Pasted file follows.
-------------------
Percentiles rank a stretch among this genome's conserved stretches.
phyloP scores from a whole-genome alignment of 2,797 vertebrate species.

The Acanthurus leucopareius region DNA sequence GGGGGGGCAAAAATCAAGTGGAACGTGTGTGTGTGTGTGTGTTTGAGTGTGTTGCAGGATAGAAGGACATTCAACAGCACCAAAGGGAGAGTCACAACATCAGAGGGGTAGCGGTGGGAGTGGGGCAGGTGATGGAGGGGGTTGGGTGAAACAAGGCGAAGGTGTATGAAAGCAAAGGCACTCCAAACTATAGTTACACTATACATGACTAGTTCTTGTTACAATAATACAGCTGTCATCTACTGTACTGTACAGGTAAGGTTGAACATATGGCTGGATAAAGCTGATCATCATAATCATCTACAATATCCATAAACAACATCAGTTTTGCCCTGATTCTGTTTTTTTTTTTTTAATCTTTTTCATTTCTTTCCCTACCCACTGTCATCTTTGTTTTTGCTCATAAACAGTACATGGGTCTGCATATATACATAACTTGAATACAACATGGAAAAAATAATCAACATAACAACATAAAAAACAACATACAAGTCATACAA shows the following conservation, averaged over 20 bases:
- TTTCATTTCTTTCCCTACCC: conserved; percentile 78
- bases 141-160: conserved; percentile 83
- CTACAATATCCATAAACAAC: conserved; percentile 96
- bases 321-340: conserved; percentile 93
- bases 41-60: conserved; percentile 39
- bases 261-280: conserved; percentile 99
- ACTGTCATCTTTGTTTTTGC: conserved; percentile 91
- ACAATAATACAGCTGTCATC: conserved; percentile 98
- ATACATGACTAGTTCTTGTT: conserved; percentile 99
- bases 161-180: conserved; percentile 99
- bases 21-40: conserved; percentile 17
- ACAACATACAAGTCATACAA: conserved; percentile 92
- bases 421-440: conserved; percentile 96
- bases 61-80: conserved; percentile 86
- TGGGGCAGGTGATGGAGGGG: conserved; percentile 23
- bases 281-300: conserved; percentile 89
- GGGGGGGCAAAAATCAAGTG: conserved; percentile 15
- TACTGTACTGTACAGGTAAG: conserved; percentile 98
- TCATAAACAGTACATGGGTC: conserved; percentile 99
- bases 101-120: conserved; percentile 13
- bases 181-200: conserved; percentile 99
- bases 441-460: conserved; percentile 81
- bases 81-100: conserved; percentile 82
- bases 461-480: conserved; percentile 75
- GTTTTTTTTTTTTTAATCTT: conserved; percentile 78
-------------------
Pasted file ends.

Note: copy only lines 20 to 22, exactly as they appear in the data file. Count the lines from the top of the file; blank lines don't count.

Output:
- GGGGGGGCAAAAATCAAGTG: conserved; percentile 15
- TACTGTACTGTACAGGTAAG: conserved; percentile 98
- TCATAAACAGTACATGGGTC: conserved; percentile 99